Behind the convo that spurred Gonzales' big season

June 12th, 2024

This story was excerpted from Alex Stumpf’s Pirates Beat newsletter. To read the full newsletter, click here. And subscribe to get it regularly in your inbox.

ST. LOUIS -- The bad news was a little easier to accept because he suspected it was coming.

had spent his offseason revamping his swing after not being satisfied with what he did in his rookie campaign in 2023. He was the second of what would be a wave of young hitting prospects to crack the Majors that year, but he was lost in the shuffle and sent to the Minors after failing to produce, hitting just .209 with a .616 OPS in 35 games (128 plate appearances) with the Pirates. Gonzales and the team identified some things he wanted to work on with his swing, and he fully bought into it -- but he knew it would still take time.

Gonzales entered Spring Training in competition for the second-base job, but even though he was a first-round pick in 2020, most of the focus centered around Jared Triolo and Liover Peguero instead. He was only going to get 30 or so plate appearances at best, and how much could he actually show in just a handful of swings?

“I knew that going in I was behind the 8-ball a little bit in terms of making the team,” Gonzales said. “... I didn’t expect them to be in full belief that the adjustments had fully changed [me].”

Gonzales’ suspicions ended up coming to fruition, and he was optioned to Triple-A Indianapolis by the end of camp. Derek Shelton and general manager Ben Cherington expected him to take the news hard, and justifiably so. Instead, Gonzales wanted to know what the metrics on his new swing were and if he was on the right path to getting back to the Majors.

“Usually those conversations when [we say], 'Hey, you're going to Indy,' it stops there and no one listens,” Shelton said. “He had [a couple] questions back of, 'What are we going to do? How are we going to do it?'”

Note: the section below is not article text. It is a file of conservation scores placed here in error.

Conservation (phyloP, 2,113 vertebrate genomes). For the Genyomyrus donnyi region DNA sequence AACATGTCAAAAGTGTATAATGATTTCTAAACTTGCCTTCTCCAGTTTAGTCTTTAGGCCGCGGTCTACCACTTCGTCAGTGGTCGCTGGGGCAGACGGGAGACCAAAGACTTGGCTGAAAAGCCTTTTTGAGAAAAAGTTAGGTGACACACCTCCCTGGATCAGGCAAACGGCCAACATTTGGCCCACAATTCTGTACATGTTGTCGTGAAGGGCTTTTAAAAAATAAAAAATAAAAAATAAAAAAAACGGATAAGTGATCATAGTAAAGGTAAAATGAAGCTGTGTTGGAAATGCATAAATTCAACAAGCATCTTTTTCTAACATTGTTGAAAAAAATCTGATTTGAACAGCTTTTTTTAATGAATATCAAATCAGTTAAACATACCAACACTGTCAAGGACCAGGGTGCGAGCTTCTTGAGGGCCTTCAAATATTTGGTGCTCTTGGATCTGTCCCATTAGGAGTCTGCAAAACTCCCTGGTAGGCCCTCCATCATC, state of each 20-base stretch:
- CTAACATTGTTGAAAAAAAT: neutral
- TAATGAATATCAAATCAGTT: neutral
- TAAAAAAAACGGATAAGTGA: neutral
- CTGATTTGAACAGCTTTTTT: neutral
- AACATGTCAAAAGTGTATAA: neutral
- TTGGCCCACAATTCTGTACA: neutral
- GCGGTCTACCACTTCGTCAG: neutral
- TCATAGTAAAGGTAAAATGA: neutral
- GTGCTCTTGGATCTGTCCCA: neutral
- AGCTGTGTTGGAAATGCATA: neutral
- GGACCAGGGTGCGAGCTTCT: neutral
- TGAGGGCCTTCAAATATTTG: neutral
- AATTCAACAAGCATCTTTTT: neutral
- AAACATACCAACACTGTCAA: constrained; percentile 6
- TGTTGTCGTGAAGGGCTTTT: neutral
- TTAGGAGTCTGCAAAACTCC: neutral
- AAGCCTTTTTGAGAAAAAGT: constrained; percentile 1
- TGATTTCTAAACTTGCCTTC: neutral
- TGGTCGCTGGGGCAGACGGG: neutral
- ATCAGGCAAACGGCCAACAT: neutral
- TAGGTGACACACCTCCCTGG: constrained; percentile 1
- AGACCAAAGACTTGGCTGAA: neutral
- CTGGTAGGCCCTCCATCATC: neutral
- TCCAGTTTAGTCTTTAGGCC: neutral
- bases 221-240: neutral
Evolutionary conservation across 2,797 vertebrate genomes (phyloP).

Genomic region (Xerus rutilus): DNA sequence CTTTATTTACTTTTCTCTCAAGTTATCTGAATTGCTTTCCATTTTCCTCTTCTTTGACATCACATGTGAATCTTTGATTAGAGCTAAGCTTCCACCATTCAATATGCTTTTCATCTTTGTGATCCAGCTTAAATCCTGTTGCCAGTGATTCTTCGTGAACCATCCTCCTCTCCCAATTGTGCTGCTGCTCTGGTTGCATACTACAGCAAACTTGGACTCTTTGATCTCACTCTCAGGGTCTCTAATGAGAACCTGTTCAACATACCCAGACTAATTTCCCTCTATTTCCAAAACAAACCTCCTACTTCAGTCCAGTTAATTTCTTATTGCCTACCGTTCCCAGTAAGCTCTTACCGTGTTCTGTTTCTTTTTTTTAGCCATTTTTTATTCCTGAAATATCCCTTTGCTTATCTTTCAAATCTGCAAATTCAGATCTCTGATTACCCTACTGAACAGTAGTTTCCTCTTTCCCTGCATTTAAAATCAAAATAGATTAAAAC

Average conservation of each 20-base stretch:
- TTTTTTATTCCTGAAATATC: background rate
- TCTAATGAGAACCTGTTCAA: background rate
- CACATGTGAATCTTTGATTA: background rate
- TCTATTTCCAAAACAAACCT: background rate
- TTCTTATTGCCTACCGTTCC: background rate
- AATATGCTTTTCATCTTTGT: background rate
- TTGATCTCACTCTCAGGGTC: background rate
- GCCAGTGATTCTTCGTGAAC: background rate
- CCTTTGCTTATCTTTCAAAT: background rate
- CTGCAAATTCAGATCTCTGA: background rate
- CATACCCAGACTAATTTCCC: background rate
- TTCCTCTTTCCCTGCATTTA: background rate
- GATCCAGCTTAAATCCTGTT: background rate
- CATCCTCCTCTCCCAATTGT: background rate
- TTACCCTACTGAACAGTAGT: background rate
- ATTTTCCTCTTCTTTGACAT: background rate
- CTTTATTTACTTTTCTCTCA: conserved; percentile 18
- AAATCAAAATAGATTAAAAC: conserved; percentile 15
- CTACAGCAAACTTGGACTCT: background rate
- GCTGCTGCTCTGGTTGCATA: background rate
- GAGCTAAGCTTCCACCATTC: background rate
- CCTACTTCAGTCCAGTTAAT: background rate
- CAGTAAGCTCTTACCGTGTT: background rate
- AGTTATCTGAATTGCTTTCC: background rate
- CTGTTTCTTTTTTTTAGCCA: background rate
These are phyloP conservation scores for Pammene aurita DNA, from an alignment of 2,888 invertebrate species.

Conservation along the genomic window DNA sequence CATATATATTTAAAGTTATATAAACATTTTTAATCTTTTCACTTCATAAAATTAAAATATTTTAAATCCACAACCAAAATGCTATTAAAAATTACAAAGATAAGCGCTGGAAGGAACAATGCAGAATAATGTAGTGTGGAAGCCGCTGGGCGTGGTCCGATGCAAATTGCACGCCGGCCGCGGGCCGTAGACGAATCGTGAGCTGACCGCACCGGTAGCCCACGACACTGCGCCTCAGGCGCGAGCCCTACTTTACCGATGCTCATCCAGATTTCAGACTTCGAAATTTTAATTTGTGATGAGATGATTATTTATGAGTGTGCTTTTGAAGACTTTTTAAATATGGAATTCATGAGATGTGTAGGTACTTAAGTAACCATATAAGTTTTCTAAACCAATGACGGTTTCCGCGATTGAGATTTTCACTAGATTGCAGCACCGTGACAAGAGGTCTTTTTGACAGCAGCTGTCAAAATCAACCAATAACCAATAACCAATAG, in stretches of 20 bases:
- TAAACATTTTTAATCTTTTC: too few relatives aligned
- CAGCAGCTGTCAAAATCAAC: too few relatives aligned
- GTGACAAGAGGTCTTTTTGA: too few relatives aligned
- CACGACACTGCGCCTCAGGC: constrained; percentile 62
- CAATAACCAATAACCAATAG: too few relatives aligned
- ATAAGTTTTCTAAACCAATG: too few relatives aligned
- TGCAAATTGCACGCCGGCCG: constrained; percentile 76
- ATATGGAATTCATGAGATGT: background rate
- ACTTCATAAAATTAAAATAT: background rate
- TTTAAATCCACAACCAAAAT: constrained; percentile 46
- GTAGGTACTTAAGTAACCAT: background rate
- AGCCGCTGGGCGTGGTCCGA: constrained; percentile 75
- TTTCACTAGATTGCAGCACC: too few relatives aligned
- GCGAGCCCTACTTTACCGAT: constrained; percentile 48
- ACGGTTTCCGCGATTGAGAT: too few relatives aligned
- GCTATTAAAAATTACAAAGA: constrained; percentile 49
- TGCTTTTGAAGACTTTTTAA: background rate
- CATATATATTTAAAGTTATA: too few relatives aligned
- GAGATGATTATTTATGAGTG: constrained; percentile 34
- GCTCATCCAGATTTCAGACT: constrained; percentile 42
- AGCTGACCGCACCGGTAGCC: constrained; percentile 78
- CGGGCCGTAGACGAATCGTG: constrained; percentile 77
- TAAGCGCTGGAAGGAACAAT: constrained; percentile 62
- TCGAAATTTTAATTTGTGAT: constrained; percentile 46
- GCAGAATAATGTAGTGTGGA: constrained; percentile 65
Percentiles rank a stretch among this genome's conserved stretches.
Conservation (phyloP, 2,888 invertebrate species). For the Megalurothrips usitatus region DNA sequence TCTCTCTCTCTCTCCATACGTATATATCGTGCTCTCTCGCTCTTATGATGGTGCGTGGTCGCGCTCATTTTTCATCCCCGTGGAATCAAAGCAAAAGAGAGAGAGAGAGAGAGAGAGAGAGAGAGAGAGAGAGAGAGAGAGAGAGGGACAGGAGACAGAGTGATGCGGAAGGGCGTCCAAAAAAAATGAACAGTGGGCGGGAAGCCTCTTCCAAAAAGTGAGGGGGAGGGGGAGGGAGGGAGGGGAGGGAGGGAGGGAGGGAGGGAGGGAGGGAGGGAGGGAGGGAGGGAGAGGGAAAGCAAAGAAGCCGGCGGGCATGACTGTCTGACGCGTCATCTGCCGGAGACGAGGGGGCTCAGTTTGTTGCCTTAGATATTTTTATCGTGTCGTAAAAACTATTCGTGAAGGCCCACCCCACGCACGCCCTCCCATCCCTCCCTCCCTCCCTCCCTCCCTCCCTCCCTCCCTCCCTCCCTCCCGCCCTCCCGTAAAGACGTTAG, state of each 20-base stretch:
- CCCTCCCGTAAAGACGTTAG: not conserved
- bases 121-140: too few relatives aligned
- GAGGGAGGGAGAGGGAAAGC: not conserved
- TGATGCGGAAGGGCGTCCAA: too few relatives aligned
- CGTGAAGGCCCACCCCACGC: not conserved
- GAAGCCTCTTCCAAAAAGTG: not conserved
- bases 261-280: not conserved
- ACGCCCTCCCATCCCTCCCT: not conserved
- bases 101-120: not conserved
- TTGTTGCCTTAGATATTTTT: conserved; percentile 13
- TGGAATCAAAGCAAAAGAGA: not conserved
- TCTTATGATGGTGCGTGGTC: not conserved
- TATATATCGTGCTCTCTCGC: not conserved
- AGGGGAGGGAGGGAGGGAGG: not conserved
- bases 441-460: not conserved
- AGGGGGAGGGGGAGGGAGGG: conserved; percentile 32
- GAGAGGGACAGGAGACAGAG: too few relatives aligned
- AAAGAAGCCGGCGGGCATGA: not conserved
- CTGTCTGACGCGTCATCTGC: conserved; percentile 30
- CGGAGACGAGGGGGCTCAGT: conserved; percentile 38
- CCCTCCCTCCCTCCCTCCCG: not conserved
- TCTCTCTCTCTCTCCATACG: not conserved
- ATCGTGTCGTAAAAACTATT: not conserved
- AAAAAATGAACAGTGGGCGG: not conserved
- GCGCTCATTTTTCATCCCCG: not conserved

“In that case, he was just immediately ready to dive in and do exactly what he needed to do and what he needed from us,” Chernigton said, noting those conversations usually happen a few days after. “The immediacy of him being ready, knowing exactly what he needed and that's what stood out."

No player wants to return to the Minors after breaking through to The Show, but after getting good feedback on the swing changes, Gonzales knew he wasn’t going to be there for long. He was right, and after 30 games of being arguably the top hitter in the International League, he was promoted back to the Majors on May 10.

That success has carried over to the Majors, too. Gonzales has hit .308 with an .842 OPS since returning, and his 23 RBIs are tops in the National League since his promotion. The analytics support that this could be a breakout campaign, as his average exit velocity has jumped four mph (85.5 to 89.5) and he’s catching the sweet spot of the bat much more often (44.4% compared to 26.8%). Among hitters with at least 100 plate appearances, his sweet spot percentage is tied for the seventh best in the sport with last year’s NL batting average champion, Luis Arraez.

“I was really confident in the work I put in this offseason,” Gonzales said. “I knew I could go out to Triple-A and do what I can do and help the team.”

Those changes started late last year whenever hitting coach Andy Haines showed Gonzales video of his swing in college compared to in the Majors. It wasn’t a conscious decision and just a product of making many slight adjustments, but he noticed, “Holy cow, that stance in the video is not where I was.”

So Gonzales went back to what had worked. He stood more upright. He changed how he loaded his hands. He worked on his swing path to make sure he stayed in the zone longer. Everything he did was to make sure he stayed athletic.

“That’s helping me stay through stuff and staying aggressive,” Gonzales said. “Even if that’s swinging at a pitch that’s off [the plate], in, up or down. Whatever that may be, that’s helping me be more athletic and stay in the box.”

In turn, the game isn’t speeding up on him, and he is producing much more consistently. And when a young player gets a taste of success, confidence surely follows.

"Definitely feels good helping the team,” a smiling Gonzales said after a four-RBI performance last Wednesday. “That's the name of the game, to score runs, and if I can help the team and do that, then that's good."